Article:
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Spies can access my metadata, so why can't I? My 15-month legal battle with Telstra

Stashed in: Privacy does not exist.

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But, after more than a year of phone calls and emails and a private mediation session, it still hasn't released the information or answered my one key question satisfactorily: the government can access my Telstra metadata, so why can't I?

My local council, the Australian Taxation Office, spy agency ASIO and Australian law enforcement authorities including federal and state police and even the RSPCA can trawl through my internet and phone metadata, seeing who I've spoken to – and who has spoken to me – for how long, where and on what date.

They can also potentially see which websites I've visited, who's emailed me, who I have emailed, and much more.

My geo-location at any time – sometimes down to the street or house – can also be exposed by metadata, thanks to mobile phone tower triangulation.

And importantly, access to this type of information by agencies is without judicial oversight and done more than 330,000 times each year. Considering this, you'd think I should be able to access it too, right? Apparently not, according to Telstra.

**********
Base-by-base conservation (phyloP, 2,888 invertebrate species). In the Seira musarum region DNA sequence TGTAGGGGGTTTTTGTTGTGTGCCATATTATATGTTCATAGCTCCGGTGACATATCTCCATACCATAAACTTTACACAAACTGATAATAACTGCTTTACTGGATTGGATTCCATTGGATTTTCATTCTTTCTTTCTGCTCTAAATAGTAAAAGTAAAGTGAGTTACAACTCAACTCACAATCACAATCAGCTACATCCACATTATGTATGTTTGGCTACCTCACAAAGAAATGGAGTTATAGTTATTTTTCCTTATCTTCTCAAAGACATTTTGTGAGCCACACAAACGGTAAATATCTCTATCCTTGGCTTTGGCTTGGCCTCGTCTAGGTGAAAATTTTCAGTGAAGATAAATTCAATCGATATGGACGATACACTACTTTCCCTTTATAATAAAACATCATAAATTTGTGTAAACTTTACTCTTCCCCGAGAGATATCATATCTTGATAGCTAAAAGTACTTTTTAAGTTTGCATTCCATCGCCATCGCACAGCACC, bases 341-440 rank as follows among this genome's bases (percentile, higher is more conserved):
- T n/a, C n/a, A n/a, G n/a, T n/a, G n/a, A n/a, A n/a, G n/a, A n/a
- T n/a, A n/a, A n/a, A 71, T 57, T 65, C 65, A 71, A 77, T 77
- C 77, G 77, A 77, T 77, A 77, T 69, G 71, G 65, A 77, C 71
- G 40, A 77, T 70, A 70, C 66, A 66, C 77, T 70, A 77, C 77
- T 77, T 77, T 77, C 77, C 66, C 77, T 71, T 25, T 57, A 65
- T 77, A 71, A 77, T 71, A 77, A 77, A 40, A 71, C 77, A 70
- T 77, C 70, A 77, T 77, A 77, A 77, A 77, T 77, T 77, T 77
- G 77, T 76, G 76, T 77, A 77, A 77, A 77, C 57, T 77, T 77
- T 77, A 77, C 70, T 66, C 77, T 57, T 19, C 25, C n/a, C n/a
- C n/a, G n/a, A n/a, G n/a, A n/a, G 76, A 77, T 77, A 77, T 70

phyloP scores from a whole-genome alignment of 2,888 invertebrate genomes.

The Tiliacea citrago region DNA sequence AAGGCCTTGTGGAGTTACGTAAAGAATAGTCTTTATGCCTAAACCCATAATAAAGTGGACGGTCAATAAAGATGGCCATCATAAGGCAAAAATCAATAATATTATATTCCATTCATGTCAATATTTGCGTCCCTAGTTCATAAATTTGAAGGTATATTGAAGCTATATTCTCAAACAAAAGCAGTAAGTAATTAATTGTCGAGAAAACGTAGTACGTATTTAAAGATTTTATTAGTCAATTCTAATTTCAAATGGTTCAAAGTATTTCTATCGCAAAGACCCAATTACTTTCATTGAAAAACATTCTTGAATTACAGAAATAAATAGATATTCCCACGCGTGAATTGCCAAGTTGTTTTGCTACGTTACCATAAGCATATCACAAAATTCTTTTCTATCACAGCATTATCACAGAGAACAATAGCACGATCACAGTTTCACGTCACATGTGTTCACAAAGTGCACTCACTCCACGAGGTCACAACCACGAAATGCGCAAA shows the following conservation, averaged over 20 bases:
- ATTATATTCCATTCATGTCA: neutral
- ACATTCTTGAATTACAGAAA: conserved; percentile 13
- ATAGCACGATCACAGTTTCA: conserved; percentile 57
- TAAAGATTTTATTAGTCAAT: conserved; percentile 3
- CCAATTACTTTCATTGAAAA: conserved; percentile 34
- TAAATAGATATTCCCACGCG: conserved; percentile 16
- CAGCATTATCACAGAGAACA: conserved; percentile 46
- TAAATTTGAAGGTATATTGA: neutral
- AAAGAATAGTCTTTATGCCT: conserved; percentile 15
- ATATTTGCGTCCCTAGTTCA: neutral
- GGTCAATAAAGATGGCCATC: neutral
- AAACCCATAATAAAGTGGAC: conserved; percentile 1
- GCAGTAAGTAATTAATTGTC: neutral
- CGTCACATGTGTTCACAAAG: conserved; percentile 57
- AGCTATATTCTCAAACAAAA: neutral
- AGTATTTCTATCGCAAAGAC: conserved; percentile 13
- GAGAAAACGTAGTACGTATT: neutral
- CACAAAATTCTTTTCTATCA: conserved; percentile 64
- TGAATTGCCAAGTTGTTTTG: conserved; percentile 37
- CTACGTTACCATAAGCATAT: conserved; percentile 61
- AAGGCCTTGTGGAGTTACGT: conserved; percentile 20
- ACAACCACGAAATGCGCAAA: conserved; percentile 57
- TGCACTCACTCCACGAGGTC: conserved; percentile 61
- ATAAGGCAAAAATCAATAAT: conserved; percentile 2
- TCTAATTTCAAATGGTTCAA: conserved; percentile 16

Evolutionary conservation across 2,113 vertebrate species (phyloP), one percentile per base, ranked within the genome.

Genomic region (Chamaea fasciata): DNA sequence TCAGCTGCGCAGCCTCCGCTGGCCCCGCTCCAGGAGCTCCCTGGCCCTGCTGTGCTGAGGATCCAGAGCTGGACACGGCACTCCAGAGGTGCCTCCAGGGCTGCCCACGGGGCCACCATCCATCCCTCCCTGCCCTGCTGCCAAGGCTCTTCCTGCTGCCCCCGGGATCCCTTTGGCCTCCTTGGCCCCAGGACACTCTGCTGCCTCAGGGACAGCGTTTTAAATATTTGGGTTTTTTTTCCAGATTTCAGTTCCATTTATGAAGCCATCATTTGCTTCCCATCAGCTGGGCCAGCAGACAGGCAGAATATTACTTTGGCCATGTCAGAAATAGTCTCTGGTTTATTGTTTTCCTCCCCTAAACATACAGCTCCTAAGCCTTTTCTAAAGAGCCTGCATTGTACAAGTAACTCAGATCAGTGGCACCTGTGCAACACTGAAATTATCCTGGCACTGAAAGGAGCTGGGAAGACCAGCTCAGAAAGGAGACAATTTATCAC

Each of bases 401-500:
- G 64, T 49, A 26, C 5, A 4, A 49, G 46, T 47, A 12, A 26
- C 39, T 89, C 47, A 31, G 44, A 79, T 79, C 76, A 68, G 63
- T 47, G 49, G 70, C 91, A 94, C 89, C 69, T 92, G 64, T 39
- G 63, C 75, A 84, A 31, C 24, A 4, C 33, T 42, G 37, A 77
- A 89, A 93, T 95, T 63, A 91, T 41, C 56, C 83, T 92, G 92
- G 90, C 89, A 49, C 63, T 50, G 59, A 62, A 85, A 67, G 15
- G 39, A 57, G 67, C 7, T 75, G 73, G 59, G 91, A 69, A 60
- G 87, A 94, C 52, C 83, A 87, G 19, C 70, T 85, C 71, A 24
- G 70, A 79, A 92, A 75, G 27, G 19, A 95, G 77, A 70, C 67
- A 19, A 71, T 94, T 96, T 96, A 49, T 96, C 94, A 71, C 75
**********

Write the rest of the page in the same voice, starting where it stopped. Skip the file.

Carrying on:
After former US National Security Agency contractor Edward Snowden leaked thousands of top-secret documents revealing the extent of spying by the US and other "Five Eyes" agencies, including ones in Australia, I decided it was time to see if I could access what they could on me from my telco.

So I asked Telstra to provide me with all of the metadata it had stored about my mobile phone account, informing them that they had a duty to do this under the Privacy Act's National Privacy Principles, which gives Australian citizens a right of access to their "personal information" from a company, and the right to have that information corrected if it is inaccurate, incomplete or out-of-date.

After about a month of back and forth phone calls chasing up a response, Telstra refused me access, saying I needed a subpoena to access the data. A subpoena is a writ usually issued by a court with authority to compel production of evidence under a penalty for failure.

As I didn't have the cash to sue Telstra and get a court to issue a writ, I complained to the federal privacy commissioner, claiming Telstra was in breach of the Privacy Act.

You need a subpoena to access your own data? Sheesh. 

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